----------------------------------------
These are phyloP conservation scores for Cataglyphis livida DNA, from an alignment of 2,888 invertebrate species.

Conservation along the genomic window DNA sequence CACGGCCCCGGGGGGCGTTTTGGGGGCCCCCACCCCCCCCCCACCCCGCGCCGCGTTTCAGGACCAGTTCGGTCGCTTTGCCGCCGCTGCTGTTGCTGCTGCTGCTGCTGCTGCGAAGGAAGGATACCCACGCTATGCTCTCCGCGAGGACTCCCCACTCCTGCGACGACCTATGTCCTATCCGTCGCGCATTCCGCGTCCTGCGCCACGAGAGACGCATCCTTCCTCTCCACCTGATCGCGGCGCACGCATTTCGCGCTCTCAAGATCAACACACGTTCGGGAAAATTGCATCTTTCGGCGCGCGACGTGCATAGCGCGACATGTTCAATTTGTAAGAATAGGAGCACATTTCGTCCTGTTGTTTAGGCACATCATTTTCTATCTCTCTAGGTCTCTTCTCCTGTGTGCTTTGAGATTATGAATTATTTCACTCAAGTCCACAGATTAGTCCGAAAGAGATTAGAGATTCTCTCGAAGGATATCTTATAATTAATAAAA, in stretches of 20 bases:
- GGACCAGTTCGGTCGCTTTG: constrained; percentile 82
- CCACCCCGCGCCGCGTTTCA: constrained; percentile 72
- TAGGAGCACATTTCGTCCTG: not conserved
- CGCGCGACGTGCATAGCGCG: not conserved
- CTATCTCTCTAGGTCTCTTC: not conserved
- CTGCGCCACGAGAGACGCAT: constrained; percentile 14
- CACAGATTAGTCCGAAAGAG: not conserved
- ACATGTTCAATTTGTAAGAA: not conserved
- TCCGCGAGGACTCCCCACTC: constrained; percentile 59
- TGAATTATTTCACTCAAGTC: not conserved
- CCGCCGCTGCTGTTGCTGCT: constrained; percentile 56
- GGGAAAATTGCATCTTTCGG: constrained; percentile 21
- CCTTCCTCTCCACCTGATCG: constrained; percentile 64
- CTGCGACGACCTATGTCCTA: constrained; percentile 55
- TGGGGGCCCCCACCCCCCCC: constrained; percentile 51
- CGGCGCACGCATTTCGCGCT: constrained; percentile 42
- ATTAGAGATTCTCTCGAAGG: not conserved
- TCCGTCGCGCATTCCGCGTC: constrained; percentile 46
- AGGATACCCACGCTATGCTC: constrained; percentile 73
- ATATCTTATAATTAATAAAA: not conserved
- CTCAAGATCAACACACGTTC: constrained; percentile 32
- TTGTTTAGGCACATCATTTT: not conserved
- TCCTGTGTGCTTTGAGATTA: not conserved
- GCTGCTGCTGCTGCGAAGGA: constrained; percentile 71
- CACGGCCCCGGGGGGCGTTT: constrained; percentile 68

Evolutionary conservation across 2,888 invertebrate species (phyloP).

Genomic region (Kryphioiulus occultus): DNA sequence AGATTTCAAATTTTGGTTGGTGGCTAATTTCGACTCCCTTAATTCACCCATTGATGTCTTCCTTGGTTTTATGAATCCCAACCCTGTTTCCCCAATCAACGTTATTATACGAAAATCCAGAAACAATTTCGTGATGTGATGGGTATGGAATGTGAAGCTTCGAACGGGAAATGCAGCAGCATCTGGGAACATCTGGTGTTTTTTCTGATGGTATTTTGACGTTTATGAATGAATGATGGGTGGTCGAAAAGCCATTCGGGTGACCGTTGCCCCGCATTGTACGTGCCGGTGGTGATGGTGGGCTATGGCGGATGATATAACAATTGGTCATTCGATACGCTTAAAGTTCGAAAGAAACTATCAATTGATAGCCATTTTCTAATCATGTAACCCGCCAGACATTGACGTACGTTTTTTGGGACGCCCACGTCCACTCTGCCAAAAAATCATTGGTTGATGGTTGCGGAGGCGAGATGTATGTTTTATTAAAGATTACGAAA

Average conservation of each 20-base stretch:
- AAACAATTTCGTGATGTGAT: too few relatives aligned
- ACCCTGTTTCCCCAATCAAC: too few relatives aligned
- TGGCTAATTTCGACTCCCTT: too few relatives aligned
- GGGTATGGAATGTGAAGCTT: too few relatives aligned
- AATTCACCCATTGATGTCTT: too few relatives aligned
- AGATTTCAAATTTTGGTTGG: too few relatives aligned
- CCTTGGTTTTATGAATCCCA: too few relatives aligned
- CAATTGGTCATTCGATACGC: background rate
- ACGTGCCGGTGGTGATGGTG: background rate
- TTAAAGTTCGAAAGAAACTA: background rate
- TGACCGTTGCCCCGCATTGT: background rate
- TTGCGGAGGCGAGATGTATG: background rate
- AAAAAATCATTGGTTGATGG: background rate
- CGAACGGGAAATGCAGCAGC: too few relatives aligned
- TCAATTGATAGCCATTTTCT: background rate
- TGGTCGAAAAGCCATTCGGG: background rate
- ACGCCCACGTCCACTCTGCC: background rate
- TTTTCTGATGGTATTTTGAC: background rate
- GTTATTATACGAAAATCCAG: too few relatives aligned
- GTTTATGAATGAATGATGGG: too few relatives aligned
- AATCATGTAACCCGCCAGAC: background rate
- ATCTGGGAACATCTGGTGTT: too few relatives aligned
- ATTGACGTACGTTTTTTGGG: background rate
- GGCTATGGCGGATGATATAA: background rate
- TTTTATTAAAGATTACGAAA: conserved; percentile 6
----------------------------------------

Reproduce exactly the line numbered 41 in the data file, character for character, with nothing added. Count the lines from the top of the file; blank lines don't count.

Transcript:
- TGACCGTTGCCCCGCATTGT: background rate